During the late summer and early fall of 1964 an epidemic of St. Louis encephalitis occurred in Houston. In the three-month period from July to October 1964, 50 patients were admitted to the pediatric service of Ben Taub General Hospital with a preliminary diagnosis of viral meningoencephalitis. Early in the period of study there was nothing to suggest that the viruses causing the central-nervous-system disease were other than the usual endemic enteroviruses which are prevalent in Houston in midsummer.1 However, an unusual incidence of severe meningoencephalitis among adults, with a number of fatalities,2 suggested that a new viral agent had entered the community.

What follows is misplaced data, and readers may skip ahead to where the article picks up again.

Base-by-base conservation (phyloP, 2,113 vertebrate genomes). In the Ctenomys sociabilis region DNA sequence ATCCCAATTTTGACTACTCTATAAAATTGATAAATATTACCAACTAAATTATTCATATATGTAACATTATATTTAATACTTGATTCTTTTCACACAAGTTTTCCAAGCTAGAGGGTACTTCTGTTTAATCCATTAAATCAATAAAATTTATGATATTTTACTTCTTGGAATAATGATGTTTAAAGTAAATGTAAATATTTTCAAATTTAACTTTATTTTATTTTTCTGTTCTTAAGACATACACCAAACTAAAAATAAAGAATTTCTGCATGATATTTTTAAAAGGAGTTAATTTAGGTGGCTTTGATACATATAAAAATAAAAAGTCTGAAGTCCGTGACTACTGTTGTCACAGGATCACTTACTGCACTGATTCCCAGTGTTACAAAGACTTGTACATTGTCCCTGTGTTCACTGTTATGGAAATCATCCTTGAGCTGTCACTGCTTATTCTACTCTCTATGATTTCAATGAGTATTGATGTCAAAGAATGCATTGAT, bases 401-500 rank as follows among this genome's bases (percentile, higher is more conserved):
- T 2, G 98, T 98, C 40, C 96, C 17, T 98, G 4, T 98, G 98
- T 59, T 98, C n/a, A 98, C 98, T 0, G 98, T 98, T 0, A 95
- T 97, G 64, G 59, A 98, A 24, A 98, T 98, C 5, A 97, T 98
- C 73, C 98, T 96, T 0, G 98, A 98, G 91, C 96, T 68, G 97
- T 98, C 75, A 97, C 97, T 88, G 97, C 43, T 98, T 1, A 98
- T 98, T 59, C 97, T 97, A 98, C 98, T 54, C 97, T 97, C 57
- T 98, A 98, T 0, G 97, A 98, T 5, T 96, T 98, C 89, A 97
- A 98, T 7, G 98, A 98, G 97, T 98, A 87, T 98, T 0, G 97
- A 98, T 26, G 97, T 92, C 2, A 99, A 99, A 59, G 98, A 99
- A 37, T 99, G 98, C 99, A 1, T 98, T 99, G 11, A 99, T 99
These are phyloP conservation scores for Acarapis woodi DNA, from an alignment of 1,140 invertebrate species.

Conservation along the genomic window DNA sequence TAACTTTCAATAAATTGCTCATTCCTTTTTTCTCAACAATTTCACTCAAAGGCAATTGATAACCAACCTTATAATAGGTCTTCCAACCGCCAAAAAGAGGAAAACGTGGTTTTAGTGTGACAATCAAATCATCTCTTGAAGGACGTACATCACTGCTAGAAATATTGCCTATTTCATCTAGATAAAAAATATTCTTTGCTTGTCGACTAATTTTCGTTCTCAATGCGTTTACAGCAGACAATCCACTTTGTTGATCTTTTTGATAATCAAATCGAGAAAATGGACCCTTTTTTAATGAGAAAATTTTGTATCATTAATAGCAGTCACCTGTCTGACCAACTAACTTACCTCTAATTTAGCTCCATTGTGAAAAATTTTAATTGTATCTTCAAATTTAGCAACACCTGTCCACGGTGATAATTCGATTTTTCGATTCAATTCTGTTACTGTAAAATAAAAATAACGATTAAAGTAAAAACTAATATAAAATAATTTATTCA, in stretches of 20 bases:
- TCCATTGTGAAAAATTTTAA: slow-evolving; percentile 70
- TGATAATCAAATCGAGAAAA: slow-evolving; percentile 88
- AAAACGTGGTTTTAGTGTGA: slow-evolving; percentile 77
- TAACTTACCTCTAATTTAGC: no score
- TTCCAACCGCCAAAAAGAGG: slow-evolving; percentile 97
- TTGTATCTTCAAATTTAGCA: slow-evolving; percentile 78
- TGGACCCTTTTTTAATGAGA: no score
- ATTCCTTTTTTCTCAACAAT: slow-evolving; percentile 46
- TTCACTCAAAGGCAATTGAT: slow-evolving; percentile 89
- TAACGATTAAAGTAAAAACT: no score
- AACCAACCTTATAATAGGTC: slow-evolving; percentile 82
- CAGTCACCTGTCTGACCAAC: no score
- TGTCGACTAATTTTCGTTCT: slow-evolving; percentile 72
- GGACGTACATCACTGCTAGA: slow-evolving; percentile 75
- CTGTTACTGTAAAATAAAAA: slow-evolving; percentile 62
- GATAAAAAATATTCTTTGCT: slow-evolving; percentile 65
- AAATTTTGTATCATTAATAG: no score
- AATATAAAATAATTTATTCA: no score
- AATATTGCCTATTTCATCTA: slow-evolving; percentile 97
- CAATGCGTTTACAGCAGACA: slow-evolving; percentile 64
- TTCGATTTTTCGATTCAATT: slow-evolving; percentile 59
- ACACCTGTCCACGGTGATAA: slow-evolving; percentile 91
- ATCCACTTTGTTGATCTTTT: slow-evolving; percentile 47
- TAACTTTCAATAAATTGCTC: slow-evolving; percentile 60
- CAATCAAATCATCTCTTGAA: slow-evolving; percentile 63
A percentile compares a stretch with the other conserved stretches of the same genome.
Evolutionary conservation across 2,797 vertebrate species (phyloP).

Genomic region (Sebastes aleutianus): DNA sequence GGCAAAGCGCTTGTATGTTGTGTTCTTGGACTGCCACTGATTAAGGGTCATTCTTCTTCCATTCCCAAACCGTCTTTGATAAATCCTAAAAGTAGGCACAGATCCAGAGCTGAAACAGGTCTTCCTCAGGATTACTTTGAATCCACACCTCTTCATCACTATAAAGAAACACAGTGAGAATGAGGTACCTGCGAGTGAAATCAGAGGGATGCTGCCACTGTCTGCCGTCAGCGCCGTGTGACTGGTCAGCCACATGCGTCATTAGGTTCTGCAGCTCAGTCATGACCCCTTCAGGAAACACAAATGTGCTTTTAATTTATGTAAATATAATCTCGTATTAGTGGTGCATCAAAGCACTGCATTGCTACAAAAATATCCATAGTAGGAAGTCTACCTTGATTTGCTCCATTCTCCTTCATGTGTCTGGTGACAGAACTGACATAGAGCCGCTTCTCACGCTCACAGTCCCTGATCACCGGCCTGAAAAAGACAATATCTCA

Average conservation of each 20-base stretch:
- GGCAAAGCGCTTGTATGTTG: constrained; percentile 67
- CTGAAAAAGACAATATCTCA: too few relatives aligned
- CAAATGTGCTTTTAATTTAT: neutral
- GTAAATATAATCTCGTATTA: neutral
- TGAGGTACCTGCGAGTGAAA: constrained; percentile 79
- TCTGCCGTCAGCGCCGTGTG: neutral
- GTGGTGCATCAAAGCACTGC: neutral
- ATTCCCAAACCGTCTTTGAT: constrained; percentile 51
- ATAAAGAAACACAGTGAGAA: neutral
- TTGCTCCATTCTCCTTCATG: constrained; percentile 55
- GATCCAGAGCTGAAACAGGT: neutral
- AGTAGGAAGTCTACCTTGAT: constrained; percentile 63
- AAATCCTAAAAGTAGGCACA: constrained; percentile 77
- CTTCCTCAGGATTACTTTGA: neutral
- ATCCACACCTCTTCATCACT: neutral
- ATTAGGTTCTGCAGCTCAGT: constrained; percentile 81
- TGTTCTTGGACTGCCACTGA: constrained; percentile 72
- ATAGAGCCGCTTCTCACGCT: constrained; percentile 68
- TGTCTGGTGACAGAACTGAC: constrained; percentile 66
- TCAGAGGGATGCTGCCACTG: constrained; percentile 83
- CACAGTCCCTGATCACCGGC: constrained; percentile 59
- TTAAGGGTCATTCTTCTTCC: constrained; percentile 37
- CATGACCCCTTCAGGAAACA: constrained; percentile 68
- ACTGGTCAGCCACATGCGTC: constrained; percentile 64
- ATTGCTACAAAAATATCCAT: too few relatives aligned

Brain tissue was obtained at postmortem examination from several adults with meningoencephalitis. Microscopic examination of the tissue revealed pathological findings consistent with a diagnosis of St. Louis encephalitis. Preliminary blood samples obtained from adult as well as pediatric patients demonstrated serologic evidence of St. Louis
Barrett FF, Yow MD, Phillips CA. St. Louis Encephalitis in Children During the 1964 Epidemic. JAMA. 1965;193(5):381–385. doi:10.1001/jama.1965.03090050057015
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